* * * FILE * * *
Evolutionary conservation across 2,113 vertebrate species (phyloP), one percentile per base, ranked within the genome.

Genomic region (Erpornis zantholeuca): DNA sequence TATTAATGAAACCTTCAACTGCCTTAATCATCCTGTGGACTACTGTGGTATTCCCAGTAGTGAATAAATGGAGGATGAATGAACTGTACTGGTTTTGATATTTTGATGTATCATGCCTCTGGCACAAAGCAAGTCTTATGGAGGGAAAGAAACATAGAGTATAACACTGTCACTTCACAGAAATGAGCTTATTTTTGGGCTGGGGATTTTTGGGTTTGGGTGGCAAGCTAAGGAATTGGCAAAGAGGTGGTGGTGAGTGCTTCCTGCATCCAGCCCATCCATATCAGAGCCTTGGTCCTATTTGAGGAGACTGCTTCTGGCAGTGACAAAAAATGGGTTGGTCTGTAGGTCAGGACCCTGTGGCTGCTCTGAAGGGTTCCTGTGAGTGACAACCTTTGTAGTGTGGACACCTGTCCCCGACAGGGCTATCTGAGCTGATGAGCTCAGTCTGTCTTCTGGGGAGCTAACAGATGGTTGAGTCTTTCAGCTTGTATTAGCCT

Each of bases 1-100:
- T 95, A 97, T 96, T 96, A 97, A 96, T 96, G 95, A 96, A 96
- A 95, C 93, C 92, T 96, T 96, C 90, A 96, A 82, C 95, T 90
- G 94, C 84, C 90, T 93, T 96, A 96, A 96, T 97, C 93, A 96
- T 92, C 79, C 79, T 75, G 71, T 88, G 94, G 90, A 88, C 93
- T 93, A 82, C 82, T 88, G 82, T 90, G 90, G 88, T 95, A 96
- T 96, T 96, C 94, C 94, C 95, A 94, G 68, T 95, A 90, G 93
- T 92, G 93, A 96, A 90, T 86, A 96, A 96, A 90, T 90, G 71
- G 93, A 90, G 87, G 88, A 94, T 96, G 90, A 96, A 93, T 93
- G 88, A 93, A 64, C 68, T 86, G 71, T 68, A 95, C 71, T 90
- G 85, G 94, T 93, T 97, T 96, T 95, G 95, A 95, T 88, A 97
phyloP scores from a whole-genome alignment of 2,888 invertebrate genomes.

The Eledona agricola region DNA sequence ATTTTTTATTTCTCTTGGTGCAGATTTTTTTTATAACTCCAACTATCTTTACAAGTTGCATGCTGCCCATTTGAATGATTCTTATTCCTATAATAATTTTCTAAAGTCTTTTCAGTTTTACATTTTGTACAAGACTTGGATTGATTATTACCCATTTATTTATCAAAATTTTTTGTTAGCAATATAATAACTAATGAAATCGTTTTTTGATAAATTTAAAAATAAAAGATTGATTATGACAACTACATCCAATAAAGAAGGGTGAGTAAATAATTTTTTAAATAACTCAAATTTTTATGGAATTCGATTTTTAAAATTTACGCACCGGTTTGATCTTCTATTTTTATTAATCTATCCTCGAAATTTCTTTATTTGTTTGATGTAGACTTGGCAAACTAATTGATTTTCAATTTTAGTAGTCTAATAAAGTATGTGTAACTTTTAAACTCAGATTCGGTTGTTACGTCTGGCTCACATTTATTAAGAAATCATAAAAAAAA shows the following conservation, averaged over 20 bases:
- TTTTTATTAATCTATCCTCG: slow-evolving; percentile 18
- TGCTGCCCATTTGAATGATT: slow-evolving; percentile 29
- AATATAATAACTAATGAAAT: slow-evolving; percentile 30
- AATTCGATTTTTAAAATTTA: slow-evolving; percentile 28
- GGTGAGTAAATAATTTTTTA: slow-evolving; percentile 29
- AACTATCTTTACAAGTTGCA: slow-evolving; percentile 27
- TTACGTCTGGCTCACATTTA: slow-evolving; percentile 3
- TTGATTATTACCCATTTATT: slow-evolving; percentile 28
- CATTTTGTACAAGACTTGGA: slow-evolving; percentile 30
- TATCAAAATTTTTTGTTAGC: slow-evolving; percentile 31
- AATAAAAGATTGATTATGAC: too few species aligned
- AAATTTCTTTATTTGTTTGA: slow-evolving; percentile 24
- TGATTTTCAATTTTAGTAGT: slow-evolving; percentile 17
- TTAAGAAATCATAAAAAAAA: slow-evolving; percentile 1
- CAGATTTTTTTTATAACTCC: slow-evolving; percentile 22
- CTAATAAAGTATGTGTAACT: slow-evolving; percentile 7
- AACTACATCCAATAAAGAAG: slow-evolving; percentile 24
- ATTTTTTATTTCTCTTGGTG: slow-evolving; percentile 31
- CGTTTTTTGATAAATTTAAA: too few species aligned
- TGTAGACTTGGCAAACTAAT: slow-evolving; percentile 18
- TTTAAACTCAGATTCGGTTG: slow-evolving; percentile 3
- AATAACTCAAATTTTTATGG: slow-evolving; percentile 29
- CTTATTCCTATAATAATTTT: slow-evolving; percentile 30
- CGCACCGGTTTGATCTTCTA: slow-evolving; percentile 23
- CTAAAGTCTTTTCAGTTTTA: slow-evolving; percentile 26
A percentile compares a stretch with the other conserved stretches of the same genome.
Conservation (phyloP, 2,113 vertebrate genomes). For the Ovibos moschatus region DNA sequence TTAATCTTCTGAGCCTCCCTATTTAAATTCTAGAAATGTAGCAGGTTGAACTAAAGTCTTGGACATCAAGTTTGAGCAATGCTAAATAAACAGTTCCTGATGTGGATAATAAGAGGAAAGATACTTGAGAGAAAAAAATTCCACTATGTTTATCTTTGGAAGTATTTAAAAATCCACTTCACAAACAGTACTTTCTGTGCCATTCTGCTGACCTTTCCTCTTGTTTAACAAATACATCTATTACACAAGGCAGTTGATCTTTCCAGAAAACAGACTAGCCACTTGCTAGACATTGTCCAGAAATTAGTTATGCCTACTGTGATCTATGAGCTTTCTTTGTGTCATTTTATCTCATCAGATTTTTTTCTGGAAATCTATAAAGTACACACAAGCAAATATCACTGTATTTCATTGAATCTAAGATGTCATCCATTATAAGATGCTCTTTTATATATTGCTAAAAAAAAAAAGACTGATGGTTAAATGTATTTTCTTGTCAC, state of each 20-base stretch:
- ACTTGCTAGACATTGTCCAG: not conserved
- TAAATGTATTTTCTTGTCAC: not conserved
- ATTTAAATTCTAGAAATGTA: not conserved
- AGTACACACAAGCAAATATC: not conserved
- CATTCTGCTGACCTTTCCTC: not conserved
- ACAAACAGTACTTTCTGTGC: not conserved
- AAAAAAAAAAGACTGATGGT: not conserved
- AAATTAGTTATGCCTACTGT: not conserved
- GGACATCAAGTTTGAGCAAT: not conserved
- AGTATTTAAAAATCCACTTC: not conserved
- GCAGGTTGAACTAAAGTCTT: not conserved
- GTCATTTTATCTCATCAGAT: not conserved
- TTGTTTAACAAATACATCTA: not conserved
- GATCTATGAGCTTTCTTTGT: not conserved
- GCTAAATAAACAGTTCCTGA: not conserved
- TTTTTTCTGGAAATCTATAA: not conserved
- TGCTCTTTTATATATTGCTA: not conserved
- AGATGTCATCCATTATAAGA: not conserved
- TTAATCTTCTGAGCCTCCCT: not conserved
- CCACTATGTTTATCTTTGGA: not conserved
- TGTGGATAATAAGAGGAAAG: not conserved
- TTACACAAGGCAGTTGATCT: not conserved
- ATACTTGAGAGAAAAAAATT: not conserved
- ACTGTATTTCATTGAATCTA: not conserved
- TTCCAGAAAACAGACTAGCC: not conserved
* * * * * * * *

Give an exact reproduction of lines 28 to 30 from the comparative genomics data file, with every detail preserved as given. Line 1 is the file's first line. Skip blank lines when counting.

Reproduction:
- TGATTTTCAATTTTAGTAGT: slow-evolving; percentile 17
- TTAAGAAATCATAAAAAAAA: slow-evolving; percentile 1
- CAGATTTTTTTTATAACTCC: slow-evolving; percentile 22